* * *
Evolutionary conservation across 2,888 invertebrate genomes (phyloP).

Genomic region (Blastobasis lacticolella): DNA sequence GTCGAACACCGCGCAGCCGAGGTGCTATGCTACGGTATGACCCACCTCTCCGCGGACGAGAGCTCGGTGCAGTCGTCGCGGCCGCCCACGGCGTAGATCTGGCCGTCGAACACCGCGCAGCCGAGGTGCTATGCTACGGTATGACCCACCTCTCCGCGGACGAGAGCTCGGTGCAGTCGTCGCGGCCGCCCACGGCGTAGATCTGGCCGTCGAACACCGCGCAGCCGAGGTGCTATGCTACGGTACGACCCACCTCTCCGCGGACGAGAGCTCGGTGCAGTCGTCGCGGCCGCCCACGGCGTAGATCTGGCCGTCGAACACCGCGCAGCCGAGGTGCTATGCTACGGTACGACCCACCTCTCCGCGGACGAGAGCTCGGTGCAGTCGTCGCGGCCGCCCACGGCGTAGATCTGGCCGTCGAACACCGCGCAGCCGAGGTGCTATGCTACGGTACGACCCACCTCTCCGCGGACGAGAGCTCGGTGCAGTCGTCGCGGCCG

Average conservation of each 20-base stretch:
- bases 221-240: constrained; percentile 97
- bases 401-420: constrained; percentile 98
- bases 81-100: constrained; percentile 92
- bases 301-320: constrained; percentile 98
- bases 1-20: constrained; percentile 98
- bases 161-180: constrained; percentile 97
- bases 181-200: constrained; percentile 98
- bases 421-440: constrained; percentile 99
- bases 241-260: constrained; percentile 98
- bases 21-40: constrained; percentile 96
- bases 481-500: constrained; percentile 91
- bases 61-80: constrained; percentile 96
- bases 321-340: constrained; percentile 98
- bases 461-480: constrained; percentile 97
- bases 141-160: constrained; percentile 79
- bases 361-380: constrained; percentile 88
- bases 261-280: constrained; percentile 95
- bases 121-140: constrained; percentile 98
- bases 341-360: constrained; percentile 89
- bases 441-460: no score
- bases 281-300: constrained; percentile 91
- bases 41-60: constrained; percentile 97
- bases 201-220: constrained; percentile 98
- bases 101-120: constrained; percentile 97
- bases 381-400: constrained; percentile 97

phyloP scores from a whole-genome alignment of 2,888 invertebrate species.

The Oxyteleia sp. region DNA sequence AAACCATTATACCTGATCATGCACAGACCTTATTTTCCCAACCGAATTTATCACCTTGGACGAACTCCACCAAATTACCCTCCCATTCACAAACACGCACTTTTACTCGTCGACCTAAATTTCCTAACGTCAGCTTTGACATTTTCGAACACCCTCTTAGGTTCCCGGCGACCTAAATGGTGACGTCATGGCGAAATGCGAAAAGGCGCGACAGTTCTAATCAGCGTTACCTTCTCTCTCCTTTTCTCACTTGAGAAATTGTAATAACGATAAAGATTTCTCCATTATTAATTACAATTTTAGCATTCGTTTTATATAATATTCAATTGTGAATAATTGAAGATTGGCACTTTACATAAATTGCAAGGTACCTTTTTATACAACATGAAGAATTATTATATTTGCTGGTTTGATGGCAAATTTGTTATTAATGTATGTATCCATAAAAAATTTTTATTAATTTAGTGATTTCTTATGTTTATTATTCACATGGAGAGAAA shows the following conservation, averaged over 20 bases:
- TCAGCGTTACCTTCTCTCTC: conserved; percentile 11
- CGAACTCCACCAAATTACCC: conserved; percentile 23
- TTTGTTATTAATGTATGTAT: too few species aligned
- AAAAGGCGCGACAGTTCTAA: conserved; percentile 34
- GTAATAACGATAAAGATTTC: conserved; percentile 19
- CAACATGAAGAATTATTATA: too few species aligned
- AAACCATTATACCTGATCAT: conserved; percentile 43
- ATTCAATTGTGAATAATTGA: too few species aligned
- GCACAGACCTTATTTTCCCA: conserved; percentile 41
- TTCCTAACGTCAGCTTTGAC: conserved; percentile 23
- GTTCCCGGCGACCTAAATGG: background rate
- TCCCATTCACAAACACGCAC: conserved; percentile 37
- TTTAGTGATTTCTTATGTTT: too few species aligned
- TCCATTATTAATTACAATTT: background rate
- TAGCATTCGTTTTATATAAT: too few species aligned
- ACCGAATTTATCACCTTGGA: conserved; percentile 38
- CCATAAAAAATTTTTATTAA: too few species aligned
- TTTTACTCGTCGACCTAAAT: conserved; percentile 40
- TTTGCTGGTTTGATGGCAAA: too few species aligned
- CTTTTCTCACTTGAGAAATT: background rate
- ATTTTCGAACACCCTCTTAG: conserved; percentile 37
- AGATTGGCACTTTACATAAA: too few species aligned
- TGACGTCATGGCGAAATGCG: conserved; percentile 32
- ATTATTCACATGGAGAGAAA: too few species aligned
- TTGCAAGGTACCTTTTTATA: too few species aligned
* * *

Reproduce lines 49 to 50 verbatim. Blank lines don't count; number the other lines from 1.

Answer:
- TTTGCTGGTTTGATGGCAAA: too few species aligned
- CTTTTCTCACTTGAGAAATT: background rate